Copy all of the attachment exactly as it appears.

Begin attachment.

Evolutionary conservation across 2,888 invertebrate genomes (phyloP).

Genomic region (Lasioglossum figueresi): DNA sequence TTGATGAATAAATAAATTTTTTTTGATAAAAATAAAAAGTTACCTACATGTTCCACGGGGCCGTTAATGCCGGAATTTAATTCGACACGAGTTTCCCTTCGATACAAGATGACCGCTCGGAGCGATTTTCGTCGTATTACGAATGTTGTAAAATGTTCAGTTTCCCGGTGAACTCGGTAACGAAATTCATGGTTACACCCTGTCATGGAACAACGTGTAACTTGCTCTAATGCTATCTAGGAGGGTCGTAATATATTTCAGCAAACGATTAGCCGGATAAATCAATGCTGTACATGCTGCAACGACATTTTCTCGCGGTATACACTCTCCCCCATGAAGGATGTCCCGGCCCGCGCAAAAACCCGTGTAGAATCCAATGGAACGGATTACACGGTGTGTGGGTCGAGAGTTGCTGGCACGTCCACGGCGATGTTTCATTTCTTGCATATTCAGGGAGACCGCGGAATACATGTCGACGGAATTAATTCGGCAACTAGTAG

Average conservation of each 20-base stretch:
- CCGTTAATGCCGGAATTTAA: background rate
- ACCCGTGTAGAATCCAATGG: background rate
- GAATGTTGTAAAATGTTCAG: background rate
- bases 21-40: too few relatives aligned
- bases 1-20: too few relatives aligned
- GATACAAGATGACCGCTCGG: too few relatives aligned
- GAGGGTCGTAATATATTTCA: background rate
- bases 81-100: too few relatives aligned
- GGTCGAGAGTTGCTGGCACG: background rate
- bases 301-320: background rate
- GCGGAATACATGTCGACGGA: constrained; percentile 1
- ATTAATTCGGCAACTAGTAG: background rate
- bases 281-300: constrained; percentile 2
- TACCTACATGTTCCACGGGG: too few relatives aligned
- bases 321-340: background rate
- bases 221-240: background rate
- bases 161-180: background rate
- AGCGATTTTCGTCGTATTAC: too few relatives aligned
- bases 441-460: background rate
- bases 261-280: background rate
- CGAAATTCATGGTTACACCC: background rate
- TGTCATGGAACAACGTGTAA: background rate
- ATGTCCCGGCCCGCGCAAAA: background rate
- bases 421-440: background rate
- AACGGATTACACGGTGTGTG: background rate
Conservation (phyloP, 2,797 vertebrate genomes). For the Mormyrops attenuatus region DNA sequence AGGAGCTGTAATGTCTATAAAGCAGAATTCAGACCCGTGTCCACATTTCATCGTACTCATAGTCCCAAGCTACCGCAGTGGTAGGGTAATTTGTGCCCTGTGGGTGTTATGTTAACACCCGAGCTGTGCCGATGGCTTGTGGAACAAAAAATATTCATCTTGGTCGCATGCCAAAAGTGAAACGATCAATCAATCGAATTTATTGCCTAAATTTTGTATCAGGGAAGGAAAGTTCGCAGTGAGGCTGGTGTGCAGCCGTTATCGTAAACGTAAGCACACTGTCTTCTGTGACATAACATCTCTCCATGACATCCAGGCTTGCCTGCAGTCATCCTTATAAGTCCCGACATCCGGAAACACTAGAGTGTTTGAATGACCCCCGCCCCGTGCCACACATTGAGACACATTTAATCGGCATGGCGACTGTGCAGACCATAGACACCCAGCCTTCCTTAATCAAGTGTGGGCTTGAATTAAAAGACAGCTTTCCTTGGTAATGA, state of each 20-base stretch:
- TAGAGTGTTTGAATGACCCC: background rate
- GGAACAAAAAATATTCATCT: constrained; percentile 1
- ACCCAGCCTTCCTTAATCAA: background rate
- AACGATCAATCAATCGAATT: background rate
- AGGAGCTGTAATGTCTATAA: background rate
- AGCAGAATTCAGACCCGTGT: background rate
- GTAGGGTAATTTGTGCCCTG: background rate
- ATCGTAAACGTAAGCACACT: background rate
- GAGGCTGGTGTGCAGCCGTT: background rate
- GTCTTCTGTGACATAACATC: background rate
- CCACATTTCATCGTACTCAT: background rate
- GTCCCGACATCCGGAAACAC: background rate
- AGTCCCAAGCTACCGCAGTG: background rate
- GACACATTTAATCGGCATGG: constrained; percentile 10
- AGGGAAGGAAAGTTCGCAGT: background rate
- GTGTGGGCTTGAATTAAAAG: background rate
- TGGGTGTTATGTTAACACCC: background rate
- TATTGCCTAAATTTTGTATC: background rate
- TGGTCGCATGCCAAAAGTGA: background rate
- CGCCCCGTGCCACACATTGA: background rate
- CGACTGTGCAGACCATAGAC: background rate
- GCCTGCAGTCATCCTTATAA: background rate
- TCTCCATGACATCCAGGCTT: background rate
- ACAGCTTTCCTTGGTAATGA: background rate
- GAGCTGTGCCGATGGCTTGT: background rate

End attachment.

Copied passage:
Evolutionary conservation across 2,888 invertebrate genomes (phyloP).

Genomic region (Lasioglossum figueresi): DNA sequence TTGATGAATAAATAAATTTTTTTTGATAAAAATAAAAAGTTACCTACATGTTCCACGGGGCCGTTAATGCCGGAATTTAATTCGACACGAGTTTCCCTTCGATACAAGATGACCGCTCGGAGCGATTTTCGTCGTATTACGAATGTTGTAAAATGTTCAGTTTCCCGGTGAACTCGGTAACGAAATTCATGGTTACACCCTGTCATGGAACAACGTGTAACTTGCTCTAATGCTATCTAGGAGGGTCGTAATATATTTCAGCAAACGATTAGCCGGATAAATCAATGCTGTACATGCTGCAACGACATTTTCTCGCGGTATACACTCTCCCCCATGAAGGATGTCCCGGCCCGCGCAAAAACCCGTGTAGAATCCAATGGAACGGATTACACGGTGTGTGGGTCGAGAGTTGCTGGCACGTCCACGGCGATGTTTCATTTCTTGCATATTCAGGGAGACCGCGGAATACATGTCGACGGAATTAATTCGGCAACTAGTAG

Average conservation of each 20-base stretch:
- CCGTTAATGCCGGAATTTAA: background rate
- ACCCGTGTAGAATCCAATGG: background rate
- GAATGTTGTAAAATGTTCAG: background rate
- bases 21-40: too few relatives aligned
- bases 1-20: too few relatives aligned
- GATACAAGATGACCGCTCGG: too few relatives aligned
- GAGGGTCGTAATATATTTCA: background rate
- bases 81-100: too few relatives aligned
- GGTCGAGAGTTGCTGGCACG: background rate
- bases 301-320: background rate
- GCGGAATACATGTCGACGGA: constrained; percentile 1
- ATTAATTCGGCAACTAGTAG: background rate
- bases 281-300: constrained; percentile 2
- TACCTACATGTTCCACGGGG: too few relatives aligned
- bases 321-340: background rate
- bases 221-240: background rate
- bases 161-180: background rate
- AGCGATTTTCGTCGTATTAC: too few relatives aligned
- bases 441-460: background rate
- bases 261-280: background rate
- CGAAATTCATGGTTACACCC: background rate
- TGTCATGGAACAACGTGTAA: background rate
- ATGTCCCGGCCCGCGCAAAA: background rate
- bases 421-440: background rate
- AACGGATTACACGGTGTGTG: background rate
Conservation (phyloP, 2,797 vertebrate genomes). For the Mormyrops attenuatus region DNA sequence AGGAGCTGTAATGTCTATAAAGCAGAATTCAGACCCGTGTCCACATTTCATCGTACTCATAGTCCCAAGCTACCGCAGTGGTAGGGTAATTTGTGCCCTGTGGGTGTTATGTTAACACCCGAGCTGTGCCGATGGCTTGTGGAACAAAAAATATTCATCTTGGTCGCATGCCAAAAGTGAAACGATCAATCAATCGAATTTATTGCCTAAATTTTGTATCAGGGAAGGAAAGTTCGCAGTGAGGCTGGTGTGCAGCCGTTATCGTAAACGTAAGCACACTGTCTTCTGTGACATAACATCTCTCCATGACATCCAGGCTTGCCTGCAGTCATCCTTATAAGTCCCGACATCCGGAAACACTAGAGTGTTTGAATGACCCCCGCCCCGTGCCACACATTGAGACACATTTAATCGGCATGGCGACTGTGCAGACCATAGACACCCAGCCTTCCTTAATCAAGTGTGGGCTTGAATTAAAAGACAGCTTTCCTTGGTAATGA, state of each 20-base stretch:
- TAGAGTGTTTGAATGACCCC: background rate
- GGAACAAAAAATATTCATCT: constrained; percentile 1
- ACCCAGCCTTCCTTAATCAA: background rate
- AACGATCAATCAATCGAATT: background rate
- AGGAGCTGTAATGTCTATAA: background rate
- AGCAGAATTCAGACCCGTGT: background rate
- GTAGGGTAATTTGTGCCCTG: background rate
- ATCGTAAACGTAAGCACACT: background rate
- GAGGCTGGTGTGCAGCCGTT: background rate
- GTCTTCTGTGACATAACATC: background rate
- CCACATTTCATCGTACTCAT: background rate
- GTCCCGACATCCGGAAACAC: background rate
- AGTCCCAAGCTACCGCAGTG: background rate
- GACACATTTAATCGGCATGG: constrained; percentile 10
- AGGGAAGGAAAGTTCGCAGT: background rate
- GTGTGGGCTTGAATTAAAAG: background rate
- TGGGTGTTATGTTAACACCC: background rate
- TATTGCCTAAATTTTGTATC: background rate
- TGGTCGCATGCCAAAAGTGA: background rate
- CGCCCCGTGCCACACATTGA: background rate
- CGACTGTGCAGACCATAGAC: background rate
- GCCTGCAGTCATCCTTATAA: background rate
- TCTCCATGACATCCAGGCTT: background rate
- ACAGCTTTCCTTGGTAATGA: background rate
- GAGCTGTGCCGATGGCTTGT: background rate